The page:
Of the twelve teams that made the 2012 NFL Playoffs, four of them entered the season with a new starting quarterback (3 drafted, 1 free agent). Over the course of the season, we've heard a lot about the star rookie quarterbacks (Luck, Wilson, Griffin) and future Hall of Famer Peyton Manning. There has been an ongoing debate on which of these young QB's should win Offensive Rookie of the Year, while at the same time Peyton Manning is going head to head with Adrian Peterson for the NFL MVP award.
That's all fine and dandy, but what I haven't seen is someone comparing all four of these QB's.
In this blog, I will take a (statistical) look at the impact each of them had on their new team. The obvious is that all four of them guided their teams to the playoffs (only the Broncos qualified the previous season), but these statistics tell a very interesting story. Let's get started.
Manning took over the only team that made the playoffs the previous season. The Broncos improved by five wins and clinched home field advantage (#1 seed) for the playoffs. Manning helped the Broncos become the 2nd highest scoring team in the NFL this season. Their points per game increased by 10.8 (tops among these four QB's). He also helped reduce the turnovers at the position by 8.
Robert Griffin III lived up to expectations and then some. The Redskins offense went from being 26th in scoring last season, to finishing 2012 as the 4th highest scoring team in the league. What's even more mind-boggling than that, is the reduction in turnovers at the QB position (20 fewer turnovers than 2011).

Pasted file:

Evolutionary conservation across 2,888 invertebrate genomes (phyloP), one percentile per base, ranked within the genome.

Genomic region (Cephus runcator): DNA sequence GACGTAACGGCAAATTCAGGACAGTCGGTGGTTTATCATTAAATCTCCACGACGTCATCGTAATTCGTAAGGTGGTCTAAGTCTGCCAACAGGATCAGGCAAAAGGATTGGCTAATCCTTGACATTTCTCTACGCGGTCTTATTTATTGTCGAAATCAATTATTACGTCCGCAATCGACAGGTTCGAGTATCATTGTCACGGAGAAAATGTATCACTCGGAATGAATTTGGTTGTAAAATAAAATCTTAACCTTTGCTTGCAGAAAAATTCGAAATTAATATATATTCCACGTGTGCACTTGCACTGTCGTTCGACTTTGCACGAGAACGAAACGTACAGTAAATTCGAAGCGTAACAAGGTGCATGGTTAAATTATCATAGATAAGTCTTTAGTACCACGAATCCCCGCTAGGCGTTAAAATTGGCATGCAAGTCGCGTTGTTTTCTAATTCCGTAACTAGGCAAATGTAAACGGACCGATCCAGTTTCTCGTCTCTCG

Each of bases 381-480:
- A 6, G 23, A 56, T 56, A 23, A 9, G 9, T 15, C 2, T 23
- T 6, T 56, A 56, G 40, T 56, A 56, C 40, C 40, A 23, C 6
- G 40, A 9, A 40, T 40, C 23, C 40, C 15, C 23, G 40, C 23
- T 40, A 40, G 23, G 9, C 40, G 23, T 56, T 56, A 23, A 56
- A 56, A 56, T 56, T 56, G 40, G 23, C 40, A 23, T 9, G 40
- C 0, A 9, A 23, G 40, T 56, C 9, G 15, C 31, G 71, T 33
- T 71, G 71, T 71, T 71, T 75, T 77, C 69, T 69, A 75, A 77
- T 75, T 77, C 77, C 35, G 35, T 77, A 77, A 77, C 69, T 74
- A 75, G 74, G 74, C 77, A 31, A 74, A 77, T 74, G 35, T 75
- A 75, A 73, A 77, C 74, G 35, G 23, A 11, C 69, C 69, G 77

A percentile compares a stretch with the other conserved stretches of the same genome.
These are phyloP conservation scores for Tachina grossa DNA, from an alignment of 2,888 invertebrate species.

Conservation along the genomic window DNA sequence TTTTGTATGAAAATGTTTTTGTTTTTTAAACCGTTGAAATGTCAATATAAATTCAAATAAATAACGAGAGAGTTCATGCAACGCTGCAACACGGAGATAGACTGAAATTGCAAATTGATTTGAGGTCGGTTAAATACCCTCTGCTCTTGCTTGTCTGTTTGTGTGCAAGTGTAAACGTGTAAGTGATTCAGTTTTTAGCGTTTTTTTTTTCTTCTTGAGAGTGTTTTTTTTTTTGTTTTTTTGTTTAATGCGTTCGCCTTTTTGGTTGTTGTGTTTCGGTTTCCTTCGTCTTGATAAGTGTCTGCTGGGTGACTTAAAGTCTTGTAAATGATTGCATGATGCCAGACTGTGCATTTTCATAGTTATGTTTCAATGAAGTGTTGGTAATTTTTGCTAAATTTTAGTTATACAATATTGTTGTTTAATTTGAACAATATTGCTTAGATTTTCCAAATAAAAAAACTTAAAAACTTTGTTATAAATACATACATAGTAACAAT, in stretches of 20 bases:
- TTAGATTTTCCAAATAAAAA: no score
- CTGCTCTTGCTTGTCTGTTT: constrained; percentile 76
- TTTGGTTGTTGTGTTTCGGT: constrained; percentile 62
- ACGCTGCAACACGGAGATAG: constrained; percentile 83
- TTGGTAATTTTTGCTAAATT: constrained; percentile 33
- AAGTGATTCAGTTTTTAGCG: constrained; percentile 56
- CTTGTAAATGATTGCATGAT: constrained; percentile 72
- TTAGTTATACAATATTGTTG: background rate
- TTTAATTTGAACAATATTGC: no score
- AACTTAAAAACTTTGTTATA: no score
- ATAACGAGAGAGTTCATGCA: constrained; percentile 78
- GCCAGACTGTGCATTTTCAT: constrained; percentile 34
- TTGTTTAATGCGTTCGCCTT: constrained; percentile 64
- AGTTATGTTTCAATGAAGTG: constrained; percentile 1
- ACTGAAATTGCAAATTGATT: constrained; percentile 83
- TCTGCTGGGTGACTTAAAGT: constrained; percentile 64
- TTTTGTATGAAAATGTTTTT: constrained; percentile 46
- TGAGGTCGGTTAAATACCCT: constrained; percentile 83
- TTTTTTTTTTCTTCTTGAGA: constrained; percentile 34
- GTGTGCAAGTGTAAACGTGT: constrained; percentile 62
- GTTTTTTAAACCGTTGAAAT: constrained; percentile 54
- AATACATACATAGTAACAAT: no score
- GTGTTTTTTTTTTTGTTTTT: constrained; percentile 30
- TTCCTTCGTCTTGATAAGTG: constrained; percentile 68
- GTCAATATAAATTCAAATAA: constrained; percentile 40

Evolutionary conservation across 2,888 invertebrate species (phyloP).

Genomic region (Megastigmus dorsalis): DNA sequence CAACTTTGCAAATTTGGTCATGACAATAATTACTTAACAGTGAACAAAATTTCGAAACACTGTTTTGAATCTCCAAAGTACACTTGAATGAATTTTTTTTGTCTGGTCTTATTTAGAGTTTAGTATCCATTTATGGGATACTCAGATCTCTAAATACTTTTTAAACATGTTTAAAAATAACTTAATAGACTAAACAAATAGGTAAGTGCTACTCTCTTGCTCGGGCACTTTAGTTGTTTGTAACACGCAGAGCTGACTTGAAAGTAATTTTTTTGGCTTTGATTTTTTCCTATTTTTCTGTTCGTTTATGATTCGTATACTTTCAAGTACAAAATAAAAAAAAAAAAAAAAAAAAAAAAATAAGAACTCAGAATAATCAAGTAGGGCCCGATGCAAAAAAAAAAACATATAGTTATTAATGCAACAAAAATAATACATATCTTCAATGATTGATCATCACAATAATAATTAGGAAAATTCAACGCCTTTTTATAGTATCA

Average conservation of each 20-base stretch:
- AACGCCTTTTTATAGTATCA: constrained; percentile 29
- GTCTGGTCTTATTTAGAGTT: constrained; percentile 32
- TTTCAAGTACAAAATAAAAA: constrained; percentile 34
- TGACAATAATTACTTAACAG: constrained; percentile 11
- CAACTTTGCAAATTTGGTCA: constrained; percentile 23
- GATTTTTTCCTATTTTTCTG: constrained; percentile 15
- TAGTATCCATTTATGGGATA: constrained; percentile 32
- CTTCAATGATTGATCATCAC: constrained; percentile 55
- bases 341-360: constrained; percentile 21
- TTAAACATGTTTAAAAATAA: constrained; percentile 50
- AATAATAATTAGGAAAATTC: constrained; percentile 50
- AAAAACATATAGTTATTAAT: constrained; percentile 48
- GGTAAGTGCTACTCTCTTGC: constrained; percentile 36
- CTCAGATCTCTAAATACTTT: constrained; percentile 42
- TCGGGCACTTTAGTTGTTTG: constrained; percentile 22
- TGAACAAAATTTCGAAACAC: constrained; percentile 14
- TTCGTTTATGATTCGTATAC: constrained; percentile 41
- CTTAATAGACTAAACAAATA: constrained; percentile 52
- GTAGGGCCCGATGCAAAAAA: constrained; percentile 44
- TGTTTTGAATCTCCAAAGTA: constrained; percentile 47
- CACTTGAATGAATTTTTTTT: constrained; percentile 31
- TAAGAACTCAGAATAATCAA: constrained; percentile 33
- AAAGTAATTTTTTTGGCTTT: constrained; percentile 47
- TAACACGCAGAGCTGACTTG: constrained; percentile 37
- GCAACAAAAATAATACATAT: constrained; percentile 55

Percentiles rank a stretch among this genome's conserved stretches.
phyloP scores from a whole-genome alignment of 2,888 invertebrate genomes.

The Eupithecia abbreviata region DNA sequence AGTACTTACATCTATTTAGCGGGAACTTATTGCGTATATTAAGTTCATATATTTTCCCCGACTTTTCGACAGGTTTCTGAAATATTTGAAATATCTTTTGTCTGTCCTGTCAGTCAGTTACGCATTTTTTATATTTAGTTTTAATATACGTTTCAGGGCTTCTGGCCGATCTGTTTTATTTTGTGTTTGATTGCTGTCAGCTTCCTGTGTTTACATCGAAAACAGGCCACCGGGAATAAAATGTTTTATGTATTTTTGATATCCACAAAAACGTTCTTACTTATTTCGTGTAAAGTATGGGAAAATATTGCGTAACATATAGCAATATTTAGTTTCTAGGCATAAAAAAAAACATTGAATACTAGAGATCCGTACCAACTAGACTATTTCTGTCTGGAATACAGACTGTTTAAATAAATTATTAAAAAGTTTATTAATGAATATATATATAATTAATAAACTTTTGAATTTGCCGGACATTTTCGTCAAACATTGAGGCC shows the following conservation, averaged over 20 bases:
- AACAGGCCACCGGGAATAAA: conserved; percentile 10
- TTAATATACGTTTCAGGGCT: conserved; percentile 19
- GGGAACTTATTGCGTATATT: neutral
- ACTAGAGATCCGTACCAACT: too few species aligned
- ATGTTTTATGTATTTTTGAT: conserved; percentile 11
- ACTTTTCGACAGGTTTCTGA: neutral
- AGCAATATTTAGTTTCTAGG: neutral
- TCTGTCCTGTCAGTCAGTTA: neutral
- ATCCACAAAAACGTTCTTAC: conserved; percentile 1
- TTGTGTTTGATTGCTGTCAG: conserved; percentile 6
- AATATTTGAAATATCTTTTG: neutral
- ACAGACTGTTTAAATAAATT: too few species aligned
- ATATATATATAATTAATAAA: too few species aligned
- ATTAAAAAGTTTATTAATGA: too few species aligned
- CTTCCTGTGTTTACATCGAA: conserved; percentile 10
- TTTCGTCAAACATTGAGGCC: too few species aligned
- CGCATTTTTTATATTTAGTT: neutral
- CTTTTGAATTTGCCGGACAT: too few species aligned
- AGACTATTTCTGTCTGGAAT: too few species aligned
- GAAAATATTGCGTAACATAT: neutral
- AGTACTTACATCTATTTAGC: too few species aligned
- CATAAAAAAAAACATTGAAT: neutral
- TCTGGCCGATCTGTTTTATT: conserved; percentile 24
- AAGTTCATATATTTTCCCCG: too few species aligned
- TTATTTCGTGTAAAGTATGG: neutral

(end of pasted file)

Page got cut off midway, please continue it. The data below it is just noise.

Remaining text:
While Russell Wilson doesn't stand out in any one of these categories, Seattle did improve in every area. He reduced the turnovers at the position while helping to increase their scoring by just under 6 points.
Luck and the Colts had a massive increase in time of possession (4:33). In fact, they went from 32nd in the NFL (ToP/G) in 2011, to a very respectable 13th by the end of this season. The 102 additional first downs certainly contributed to the increase in ToP/G. The Colts finished the 2012 season ranked 7th in 3rd down conversion percentage after a 23rd ranked finish in 2011.
The Broncos had a modest increase in time of possession, due in large part to a run heavy scheme in 2011. That said. Manning blew away the other three QB's in 3rd down conversion percentage (improvement) and he was significantly better than Luck and Wilson in redzone scoring percentage. The improvement in 1st downs was also very impressive.
The ridiculous increase to the Redskins redzone touchdown percentage just reinforces how dangerous RGIII really is. Some will argue that fellow rookie Alfred Morris contributed to that as well, and to a certain extent I agree. The decrease in 3rd down conversion percentage is somewhat shocking to me. With all the improvements this offense made, this is clearly an area they need to address this off-season.
Seattle had the highest ToP of this group, while seeing the second biggest increase at 2 minutes 52 seconds. Similar to the last set of statistics, Wilson was very solid across the board while not having the largest increase in any specific category.